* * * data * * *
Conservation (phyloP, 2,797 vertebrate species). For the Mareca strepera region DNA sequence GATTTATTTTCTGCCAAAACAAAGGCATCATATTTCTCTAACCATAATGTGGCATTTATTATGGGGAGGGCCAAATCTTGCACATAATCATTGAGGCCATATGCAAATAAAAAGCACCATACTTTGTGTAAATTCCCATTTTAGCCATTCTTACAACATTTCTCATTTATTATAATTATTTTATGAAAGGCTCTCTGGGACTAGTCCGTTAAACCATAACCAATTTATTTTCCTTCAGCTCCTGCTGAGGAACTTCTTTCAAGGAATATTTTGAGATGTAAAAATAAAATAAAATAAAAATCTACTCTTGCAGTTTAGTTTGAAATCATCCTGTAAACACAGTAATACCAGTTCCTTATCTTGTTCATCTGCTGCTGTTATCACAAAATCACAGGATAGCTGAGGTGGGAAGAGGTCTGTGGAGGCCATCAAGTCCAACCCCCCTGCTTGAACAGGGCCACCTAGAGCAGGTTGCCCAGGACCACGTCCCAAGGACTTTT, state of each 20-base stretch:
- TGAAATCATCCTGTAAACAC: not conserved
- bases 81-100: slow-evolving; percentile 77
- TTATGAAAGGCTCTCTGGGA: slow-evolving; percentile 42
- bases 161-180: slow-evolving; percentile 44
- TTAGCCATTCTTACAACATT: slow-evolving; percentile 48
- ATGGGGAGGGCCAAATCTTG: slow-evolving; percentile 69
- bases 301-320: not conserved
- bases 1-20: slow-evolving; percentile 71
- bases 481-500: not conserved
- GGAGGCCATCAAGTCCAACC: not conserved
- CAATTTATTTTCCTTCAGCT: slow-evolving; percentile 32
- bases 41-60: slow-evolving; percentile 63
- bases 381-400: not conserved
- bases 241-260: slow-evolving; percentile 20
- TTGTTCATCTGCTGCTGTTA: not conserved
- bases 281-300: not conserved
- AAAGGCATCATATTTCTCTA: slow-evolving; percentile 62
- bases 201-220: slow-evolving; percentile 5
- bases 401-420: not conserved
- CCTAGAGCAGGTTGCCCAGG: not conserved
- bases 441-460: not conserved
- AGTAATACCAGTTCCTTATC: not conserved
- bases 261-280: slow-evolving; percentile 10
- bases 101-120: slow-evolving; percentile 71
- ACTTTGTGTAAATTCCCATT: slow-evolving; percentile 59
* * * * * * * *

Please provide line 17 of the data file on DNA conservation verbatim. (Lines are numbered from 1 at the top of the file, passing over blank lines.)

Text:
- bases 281-300: not conserved